UPI Almanac for Saturday, Oct. 1, 2016

On Oct. 1, 1992, Dallas billionaire Ross Perot announced his candidacy for the presidency. He called his group the Reform Party.
By United Press International  |  Oct. 1, 2016 at 3:30 AM
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Today is Saturday, Oct. 1, the 275th day of 2016 with 91 to follow.

The moon is waxing. Morning stars are Neptune, Uranus, Jupiter and Mercury. Evening stars are Venus, Saturn, Mars, Neptune and Uranus.

Those born on this date are under the sign of Libra. They include Navy Capt. James Lawrence, hero of the War of 1812, in 1781; aerospace entrepreneur William Boeing in 1881; novelist Faith Baldwin in 1893; pianist Vladimir Horowitz in 1903; outlaw Bonnie Parker in 1910; historian Daniel Boorstin in 1914; Jimmy Carter, 39th president of the United States, in 1924 (age 91); former U.S. Supreme Court Chief Justice William H. Rehnquist, also in 1924; baseball Hall of Fame member Rod Carew in 1945 (age 70); actors Walter Matthau in 1920, James Whitmore in 1921, Tom Bosley in 1927, George Peppard and Laurence Harvey, both in 1928, Richard Harris in 1930, Julie Andrews in 1935 (age 81), Stella Stevens in 1938 (age 78), Stephen Collins in 1947 (age 69), Randy Quaid in 1950 (age 66), Esai Morales in 1962 (age 54), Zach Galifianakis in 1969 (age 47) and Brie Larson in 1989 (age 27); and former home run leader Mark McGwire in 1963 (age 53).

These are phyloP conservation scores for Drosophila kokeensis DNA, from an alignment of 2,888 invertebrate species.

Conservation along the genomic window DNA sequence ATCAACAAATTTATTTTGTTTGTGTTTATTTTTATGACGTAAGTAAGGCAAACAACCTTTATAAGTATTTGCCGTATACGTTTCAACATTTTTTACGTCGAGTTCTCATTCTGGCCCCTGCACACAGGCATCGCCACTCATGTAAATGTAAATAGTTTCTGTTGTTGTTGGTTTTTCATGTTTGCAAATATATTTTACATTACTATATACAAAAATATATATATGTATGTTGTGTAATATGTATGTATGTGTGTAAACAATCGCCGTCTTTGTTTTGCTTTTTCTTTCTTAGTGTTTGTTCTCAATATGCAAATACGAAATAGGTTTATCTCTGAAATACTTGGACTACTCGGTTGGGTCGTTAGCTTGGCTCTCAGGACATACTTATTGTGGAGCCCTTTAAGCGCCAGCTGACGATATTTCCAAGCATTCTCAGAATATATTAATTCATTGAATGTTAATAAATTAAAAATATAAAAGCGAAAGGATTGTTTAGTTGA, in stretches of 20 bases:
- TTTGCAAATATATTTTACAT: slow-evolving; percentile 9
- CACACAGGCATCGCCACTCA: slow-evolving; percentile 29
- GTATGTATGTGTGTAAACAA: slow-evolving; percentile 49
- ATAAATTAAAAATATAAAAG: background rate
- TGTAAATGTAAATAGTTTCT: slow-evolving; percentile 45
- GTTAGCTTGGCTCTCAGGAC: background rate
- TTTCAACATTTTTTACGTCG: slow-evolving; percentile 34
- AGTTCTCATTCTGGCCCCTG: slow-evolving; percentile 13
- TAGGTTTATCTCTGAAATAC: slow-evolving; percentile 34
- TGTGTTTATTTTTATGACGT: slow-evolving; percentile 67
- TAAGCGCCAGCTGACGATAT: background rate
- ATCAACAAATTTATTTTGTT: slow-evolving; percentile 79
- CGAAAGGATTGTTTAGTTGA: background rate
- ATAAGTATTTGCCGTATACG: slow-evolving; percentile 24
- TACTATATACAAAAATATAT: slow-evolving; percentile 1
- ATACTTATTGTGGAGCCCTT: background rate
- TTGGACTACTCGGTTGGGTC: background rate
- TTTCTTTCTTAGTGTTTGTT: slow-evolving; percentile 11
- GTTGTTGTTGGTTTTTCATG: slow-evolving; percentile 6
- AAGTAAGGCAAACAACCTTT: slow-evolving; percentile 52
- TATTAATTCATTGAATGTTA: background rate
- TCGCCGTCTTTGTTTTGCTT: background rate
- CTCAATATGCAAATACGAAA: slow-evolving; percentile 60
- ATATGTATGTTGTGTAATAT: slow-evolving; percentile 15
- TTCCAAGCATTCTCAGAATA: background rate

On this date in history:

In 1890, legislation is signed by President Benjamin Harrison, creating Yosemite National Park, making it the nation's third National Park.

In 1903, the first World Series opened in Boston. It was a best-of-nine competition, won by the Boston Pilgrims of the American League over the Pittsburgh Pirates of the National League.

In 1908, Henry Ford introduced the Model-T automobile, selling it for $825, and changing the way Americans would travel throughout the country.

In 1918, Arab forces under T. E. Lawrence, better known as "Lawrence of Arabia," capture Damascus. Lawrence would prove instrumental in the establishment of a provisional Arab government under Prince Faisal.

In 1938, Nazi troops march into the Sudetenland, annexing the German-speaking border regions of Czechoslovakia.

In 1946, Herman Goering, Joachim Von Ribbentrop and 10 other Nazi arch-conspirators were condemned to hang within 15 days for their World War II crimes.

In 1962, James Meredith enrolled at the University of Mississippi, a campus littered with the debris of a major riot that took two lives and injured at least 75 persons, tearing down the barriers of segregation at the 114-year-old school.

In 1992, Dallas billionaire Ross Perot announced his candidacy for the presidency. He called his group the Reform Party.

In 1995, 10 Muslims were convicted of conspiring to conduct a terrorist campaign in the New York City area aimed at forcing the United States to drop its support of Egypt and Israel.

In 2005, 36 people, mostly foreign tourists, died in explosions at two resort restaurants on the island of Bali. More than 100 others were injured.

In 2010, White House Chief of Staff Rahm Emanuel resigned to run for mayor of Chicago. He was elected.

In 2011, about 400 Occupy Wall Street protesters, close to half of those who took part in demanding U.S. social and economic policy change, were arrested by New York City police when they blocked traffic on the Brooklyn Bridge.

In 2013, a 16-day partial shutdown of the U.S. government began after Congress failed to approve a spending bill. The Office of Management and Budget later estimated the shutdown cost taxpayers $2 billion.

A thought for the day: "It's ironic that those who till the soil, cultivate and harvest the fruits, vegetables and other foods that fill your tables with abundance have nothing left for themselves." -- Cesar Chavez

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